Provincial state of emergency, election and Halloween in the time of COVID

The Province of British Columbia has formally extended the provincial state of emergency, allowing health and emergency management officials to continue to use extraordinary powers under the Emergency Program Act to support the Province’s COVID-19 pandemic response.

The state of emergency is extended through the end of the day on October 27 to allow staff to continue to take the necessary actions to keep British Columbians safe and manage immediate concerns and COVID-19 outbreaks.

A provincial declaration of a state of emergency allows the Province to implement provincial emergency measures and allows access to assets that may be necessary to prevent, respond to or alleviate the effects of an emergency. This is a temporary measure authorized by the Emergency Program Act.

The extension of the provincial state of emergency is based on recommendations from B.C.‘s health and emergency management officials. The original declaration was made on March 18, the day after Dr. Bonnie Henry, provincial health officer, declared a public health emergency.

On July 10, the COVID-19 Related Measures Act came into force, enabling provisions created for citizens and businesses, in response to the COVID-19 pandemic, to continue as needed should the provincial state of emergency end.

The Provincial Election is scheduled for Saturday, October 24, with advance voting from Thursday, October 15, to Friday, October 23. If you are concerned about voting in person, there is still time to request your mail in voting package by visiting https://elections.bc.ca/voting/how-to-vote-by-mail/ or by phoning Elections BC at 1-800-661-8683 no later than 8 p.m. Saturday, October 17. For more information on how to vote safely, click here.

With Halloween around the corner, the BC Centre for Disease Control has released guidance to support a safe, healthy and fun Halloween. Many Creston residents are beginning to plan their scary celebrations, to help inform your planning, please review the BCCDC’s suggestions:

Celebrate less socially and trick-or-treat locally this Halloween!

  • Skip Halloween parties this year
  • Trick or treating in small groups can be a safe and a fun activity
  • Get creative in making space when handing out treats

No matter how you celebrate Halloween this year…

  • Turn off your porch light and stay at home if you are sick or self-isolating.
  • Try including a non-medical mask or face covering as part of your costume.
  • Costume masks should not be worn over non-medical masks or face coverings as that may make it difficult to breathe.
  • Wash your hands or use hand sanitizer often.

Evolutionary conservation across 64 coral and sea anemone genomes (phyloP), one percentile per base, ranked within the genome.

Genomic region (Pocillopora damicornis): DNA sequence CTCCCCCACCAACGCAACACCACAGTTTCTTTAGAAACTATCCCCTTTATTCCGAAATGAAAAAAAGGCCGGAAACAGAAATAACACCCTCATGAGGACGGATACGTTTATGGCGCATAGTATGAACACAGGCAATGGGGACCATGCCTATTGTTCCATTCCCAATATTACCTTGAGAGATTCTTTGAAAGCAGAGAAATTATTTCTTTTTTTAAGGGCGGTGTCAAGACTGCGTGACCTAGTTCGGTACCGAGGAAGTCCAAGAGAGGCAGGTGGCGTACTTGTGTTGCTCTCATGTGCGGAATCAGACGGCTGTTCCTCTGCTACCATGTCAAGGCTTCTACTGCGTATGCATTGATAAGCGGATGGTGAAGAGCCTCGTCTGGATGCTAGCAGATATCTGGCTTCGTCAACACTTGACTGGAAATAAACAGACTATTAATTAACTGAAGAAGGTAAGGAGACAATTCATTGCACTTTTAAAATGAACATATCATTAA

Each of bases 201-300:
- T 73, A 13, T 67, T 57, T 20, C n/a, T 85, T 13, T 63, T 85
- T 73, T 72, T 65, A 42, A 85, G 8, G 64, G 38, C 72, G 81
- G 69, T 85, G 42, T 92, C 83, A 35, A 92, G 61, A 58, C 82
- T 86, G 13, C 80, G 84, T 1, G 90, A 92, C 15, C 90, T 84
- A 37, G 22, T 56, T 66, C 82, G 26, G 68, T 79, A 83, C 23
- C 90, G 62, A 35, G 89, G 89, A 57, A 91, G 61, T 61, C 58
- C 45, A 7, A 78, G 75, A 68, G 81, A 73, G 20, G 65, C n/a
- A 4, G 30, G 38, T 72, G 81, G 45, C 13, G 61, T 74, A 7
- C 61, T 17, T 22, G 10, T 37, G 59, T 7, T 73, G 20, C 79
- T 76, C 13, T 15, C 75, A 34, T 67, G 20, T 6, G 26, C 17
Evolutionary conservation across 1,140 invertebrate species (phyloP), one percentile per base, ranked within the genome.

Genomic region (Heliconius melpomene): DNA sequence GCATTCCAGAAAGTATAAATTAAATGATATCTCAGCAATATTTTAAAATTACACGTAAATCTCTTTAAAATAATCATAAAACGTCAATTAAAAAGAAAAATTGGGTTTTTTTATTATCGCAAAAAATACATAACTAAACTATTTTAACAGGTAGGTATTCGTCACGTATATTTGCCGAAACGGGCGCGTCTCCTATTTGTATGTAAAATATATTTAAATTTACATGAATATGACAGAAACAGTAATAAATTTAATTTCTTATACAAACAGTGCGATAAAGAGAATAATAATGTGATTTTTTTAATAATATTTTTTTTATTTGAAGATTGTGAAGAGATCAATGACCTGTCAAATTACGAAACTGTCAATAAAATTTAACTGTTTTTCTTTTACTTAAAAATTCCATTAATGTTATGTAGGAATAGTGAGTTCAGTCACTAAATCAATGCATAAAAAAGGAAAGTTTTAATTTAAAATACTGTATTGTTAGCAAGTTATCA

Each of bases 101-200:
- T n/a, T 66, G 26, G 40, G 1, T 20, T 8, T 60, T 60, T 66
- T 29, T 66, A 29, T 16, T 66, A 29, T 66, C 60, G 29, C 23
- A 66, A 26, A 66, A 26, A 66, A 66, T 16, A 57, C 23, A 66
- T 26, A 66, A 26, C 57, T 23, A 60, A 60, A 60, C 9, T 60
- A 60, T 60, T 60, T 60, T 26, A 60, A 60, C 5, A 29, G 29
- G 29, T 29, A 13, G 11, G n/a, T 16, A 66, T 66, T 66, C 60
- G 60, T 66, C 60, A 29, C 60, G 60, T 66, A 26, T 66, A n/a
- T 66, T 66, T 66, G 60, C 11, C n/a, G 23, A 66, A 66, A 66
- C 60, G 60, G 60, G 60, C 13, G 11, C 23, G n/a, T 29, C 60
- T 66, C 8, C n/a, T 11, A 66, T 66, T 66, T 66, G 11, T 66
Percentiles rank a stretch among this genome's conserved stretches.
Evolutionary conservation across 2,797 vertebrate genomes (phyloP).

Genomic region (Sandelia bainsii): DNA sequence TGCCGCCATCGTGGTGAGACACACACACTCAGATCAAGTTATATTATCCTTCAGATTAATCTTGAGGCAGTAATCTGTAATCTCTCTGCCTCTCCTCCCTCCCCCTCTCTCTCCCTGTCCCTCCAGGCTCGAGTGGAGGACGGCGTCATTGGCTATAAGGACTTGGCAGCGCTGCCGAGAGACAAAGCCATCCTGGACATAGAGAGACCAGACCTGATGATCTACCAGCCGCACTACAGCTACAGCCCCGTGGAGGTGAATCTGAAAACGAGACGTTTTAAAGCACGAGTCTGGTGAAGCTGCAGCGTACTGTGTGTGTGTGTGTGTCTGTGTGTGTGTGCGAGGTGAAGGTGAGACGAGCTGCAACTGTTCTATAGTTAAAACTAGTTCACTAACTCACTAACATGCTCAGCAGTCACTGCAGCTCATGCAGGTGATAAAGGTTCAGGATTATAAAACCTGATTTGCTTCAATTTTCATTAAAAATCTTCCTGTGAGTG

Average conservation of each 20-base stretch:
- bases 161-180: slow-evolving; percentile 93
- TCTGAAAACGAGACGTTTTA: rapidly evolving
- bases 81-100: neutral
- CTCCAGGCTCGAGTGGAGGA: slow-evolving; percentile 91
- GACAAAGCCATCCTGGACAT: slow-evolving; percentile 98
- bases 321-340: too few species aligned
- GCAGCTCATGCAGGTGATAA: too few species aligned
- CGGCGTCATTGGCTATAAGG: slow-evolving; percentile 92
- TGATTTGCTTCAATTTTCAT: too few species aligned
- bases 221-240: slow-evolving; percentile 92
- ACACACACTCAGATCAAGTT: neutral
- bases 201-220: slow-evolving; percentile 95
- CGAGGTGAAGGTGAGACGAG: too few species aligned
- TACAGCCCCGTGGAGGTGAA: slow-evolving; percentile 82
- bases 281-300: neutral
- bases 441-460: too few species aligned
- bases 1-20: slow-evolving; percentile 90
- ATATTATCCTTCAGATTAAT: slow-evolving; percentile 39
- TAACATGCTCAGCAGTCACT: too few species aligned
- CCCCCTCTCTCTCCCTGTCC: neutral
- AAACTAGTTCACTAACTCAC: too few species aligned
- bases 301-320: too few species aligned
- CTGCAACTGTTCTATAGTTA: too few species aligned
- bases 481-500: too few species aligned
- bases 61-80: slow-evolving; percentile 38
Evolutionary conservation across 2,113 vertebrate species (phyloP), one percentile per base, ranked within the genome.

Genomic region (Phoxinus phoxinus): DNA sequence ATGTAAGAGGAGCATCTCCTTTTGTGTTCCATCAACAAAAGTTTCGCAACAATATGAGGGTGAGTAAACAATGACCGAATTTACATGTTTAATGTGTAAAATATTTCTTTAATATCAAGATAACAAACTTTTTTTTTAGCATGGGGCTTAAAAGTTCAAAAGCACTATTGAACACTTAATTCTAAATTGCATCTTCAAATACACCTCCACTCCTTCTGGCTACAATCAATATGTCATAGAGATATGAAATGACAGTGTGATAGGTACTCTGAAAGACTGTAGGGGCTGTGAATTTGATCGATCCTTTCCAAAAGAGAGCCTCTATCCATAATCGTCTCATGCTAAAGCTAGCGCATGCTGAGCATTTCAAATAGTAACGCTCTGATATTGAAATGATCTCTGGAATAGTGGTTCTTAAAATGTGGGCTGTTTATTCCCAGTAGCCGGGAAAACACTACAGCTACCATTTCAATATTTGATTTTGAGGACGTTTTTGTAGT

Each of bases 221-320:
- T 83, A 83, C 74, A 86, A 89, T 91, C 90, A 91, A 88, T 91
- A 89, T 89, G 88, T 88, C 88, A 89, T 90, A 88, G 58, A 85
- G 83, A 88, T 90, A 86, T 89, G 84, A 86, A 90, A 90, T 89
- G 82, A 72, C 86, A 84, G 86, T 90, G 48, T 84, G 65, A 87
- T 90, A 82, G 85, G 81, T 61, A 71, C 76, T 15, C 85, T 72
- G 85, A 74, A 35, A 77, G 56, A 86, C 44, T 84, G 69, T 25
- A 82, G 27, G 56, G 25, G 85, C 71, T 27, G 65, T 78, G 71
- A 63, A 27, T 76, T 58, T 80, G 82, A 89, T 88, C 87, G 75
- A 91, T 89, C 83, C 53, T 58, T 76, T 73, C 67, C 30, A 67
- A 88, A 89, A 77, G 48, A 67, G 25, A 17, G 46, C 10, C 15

• Skip Halloween parties this year
  • Leave the parties behind.
  • Indoor gatherings, big or small, put people at higher risk of getting COVID-19.
  • Celebrate with your favourite Halloween movie or other traditions that you can do with your household or social group.
  • If you host or attend a small party, keep it within your social group — Stick to six.
  • You should know everyone who attends, no plus ones.

Follow these guidelines for safer celebrations.

  • Don’t pass around snacks, drinks, smokes, tokes, and vapes
  • Be more outside, than inside. Keep your space well-ventilated with windows open.
  • Avoid using props that can cause coughing, such as smoke machines.
  • Be careful with hand sanitizer and open flames – hand sanitizer is very flammable!
  • Trick-or-treating can be done safely by following these tips:
  • Respect homes by staying away if the lights are out.
  • Keep to your local neighbourhood this year.
  • Avoid trick-or-treating in busy areas or indoors, in places like malls, since there may not be enough space to distance. Indoor spaces may require a non-medical mask or face covering.
  • Trick-or-treat in a small social group, stick to six people.
  • Leave space between you and other groups to reduce crowding on stairs and sidewalks.
  • Wash your hands before you go out, when you get home, and before eating treats.
  • Keep hand sanitizer with you if eating treats on the go.
  • You don’t need to clean every treat. You should instead wash your hands after handling treats and not touch your face.

Get creative handing out treats

  • Use tongs, a baking sheet or make a candy slide to give more space when handing out candy.
  • Plan to hand out individual treats instead of offering a shared bowl.
  • Only hand out sealed, pre-packaged treats.
  • Wear a non-medical mask that covers your nose and mouth when handing out treats.
  • Be more outside, than inside. If you can, stand outside your door to hand out treats. Then kids won’t need to touch the door or doorbell.
  • If you’re unable to sit outside to hand out treats, clean and disinfect doorbells and knobs, handrails, and any other high touch surface often during the evening
  • If you are decorating, avoid props that can cause coughing, such as smoke machines.
  • Help make trick-or-treating more accessible to everyone by handing out treats from the bottom of your stairs or at your curb-side.
Share